Junk, Written By Ayad Akhtar And Directed By Doug Hughes, Closes On January 7, 2018 After A Well-Reviewed And Financially Moderate Run.
BroadPulitzer Prize Winner Ayad Akhtar’s Latest Play Closes
On January 7, 2018, Junk will play its final performance at Lincoln Center’s Vivian Beaumont Theatre. This new play by Ayad Akhtar began previews on October 5, 2017, ahead of its official opening night on November 2, 2017.
Upon closing, the show will have played 107 performances, including previews. Set in 1985 in Los Angeles, New York, and Allegheny, Pennsylvania, Junk is a historically based drama about the 1980s era of debt and duplicity, when junk bonds were a common occurrence.
Positive Reviews From Critics
Shining a spotlight on the issues surrounding corporate takeover, Junk earned generally positive reviews from critics upon opening. The show had its world premiere at the La Jolla Playhouse in California in summer 2016, before finding its way to Broadway. This highly anticipated new work by Ayad Akhtar follows the playwright’s previous Broadway endeavor, Disgraced, which won the Pulitzer Prize for Drama in 2013, and which was also developed through Lincoln Center Theater.
A prolific writer, Akhtar has written more than plays; his debut novel American Dervish was released in 2012 by Little, Brown and Company, making several Best of the Year Book Lists, including Oprah Winfrey’s O, the Oprah Magazine Book of the Year, as well as the Globe and Mail Book of the Year.
An Acclaimed Production Directed By Doug Hughes
Helming this exciting production was a very experienced director, Doug Hughes. His previous Broadway directing credits include The Father, Outside Mullingar, The Big Knife, An Enemy of the People, Born Yesterday, Elling, Mrs. Warren’s Profession, Oleanna, and The Royal Family, among many others. With Hughes’ refined specialty in crafting the stage work of significant dramas, Junk was in very good hands.
Regulars and Broadway Debuts
The cast was made up of Broadway regulars and newcomers, including Ito Aghayere, Phillip James Brannon, Tony Carlin, Demosthenes Chrysan, Jenelle Chu, Caroline Hewitt, Rick Holmes, Ted Koch, Ian Lassiter, Teresa Avia Lim, Adam Ludwig, Sean McIntyre, Nate Miller, Steven Pasquale, Ethan Phillips, Matthew Rauch, Matthew Saldivar, Charlie Semine, Michael Siberry, Miriam Silverman, Joey Slotnick, Henry Stram, and Stephanie Umoh.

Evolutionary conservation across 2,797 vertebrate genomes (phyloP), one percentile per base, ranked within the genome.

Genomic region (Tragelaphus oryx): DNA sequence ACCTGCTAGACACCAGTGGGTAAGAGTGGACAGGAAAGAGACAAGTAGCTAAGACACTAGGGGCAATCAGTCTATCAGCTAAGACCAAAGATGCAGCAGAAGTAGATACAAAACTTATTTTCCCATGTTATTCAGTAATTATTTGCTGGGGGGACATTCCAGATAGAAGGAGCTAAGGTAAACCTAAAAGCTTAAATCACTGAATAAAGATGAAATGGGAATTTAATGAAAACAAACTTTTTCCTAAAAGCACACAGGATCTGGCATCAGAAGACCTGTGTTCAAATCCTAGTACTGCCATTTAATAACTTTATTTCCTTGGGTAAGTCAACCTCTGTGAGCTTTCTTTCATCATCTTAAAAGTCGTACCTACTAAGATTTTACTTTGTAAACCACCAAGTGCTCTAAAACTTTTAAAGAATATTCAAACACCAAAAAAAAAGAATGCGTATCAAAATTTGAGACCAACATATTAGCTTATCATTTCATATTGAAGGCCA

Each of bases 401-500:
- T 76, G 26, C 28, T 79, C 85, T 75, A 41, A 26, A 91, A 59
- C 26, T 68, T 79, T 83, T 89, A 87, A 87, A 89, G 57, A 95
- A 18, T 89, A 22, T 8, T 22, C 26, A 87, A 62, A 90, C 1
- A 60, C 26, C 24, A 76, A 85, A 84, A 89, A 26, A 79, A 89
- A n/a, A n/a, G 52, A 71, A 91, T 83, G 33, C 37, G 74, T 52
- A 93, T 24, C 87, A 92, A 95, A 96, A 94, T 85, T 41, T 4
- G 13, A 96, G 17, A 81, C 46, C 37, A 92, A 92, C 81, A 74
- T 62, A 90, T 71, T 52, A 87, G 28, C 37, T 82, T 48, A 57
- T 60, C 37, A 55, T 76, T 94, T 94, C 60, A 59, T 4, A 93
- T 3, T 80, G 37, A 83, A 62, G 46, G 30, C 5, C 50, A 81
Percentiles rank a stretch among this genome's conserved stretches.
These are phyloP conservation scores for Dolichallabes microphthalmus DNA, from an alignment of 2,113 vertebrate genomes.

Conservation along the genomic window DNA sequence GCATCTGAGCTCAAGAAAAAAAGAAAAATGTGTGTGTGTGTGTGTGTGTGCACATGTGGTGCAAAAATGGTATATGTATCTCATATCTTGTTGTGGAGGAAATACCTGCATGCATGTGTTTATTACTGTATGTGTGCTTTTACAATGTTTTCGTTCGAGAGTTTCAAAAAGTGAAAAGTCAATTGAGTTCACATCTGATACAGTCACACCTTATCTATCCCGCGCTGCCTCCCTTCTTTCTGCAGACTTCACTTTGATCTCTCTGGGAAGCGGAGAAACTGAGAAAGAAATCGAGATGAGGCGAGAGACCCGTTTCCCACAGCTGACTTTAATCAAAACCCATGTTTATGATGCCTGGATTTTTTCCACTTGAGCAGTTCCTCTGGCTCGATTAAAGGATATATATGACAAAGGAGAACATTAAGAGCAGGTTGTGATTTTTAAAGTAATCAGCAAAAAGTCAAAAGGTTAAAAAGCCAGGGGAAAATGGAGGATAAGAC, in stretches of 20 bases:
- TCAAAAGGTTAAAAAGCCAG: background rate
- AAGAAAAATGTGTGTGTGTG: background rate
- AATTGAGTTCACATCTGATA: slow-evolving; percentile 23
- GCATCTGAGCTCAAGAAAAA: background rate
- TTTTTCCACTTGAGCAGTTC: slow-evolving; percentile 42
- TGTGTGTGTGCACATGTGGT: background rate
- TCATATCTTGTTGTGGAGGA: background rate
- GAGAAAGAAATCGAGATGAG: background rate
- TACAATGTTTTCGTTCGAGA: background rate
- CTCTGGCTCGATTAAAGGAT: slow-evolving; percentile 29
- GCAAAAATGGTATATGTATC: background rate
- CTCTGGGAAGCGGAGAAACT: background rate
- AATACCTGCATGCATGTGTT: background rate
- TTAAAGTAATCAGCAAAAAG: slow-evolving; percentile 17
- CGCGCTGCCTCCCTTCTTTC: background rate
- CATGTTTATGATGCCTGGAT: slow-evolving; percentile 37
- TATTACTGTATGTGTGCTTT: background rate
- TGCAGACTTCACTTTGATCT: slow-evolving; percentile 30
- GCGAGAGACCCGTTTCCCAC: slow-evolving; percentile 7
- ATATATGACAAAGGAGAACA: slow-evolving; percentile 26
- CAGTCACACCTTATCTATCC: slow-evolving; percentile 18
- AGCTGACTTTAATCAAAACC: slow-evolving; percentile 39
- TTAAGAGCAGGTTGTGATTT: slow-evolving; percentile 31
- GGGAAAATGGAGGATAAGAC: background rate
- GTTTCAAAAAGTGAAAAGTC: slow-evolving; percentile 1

Of this large ensemble, 9 individuals were making their Broadway debuts. The show had scenic design by John Lee Beatty, costume design by Catherine Zuber, lighting design by Ben Stanton, sound design by Mark Bennett, and projection design by Benjamin Pearcy and 59 Productions.
Moderate Box Office Throughout The Run
Throughout the run for Junk, the box office has remained fairly consistent. While not terrible, the show never managed to bring in more than 55% of its gross potential in any given week. Over the course of the run thus far, including all reported box office figures so far, which is all but the final week, the average percentage reached of gross potential amounted to 45.81%.
With a top ticket price of $197.00, the average paid admission throughout the run has been $77.22, and the audience has been filled to an average capacity of 75.71%. The highest gross was earned in the week ending November 12, 2017, when the weekly gross was $602,363, or 54.28% of the show’s gross potential.
"Junk" Losing Its Steam
However, even in the recent, generally lucrative weeks surrounding the winter holidays, Junk has been losing steam. It brought in its lowest weekly gross for a full performance week in the week ending December 24, 2017, even when other shows did quite well, bringing in a weekly gross of $352,024, or 31.72% of gross potential.
Even last week, when multiple shows broke box office records, and Broadway culminated its highest grossing year in history, Junk only brought in $457,474, or 41.23% of its gross potential.
A Successful Run
Therefore, this meaty play about serious, politically and economically weighty issues did not appear to be subject to the same box office fluctuations as the average Broadway show, which appeals more to the tourist crowd.
Situated at Lincoln Center and appealing to New Yorkers perhaps more than visitors, Junk stayed its own course, and played successful, if financially modest, run.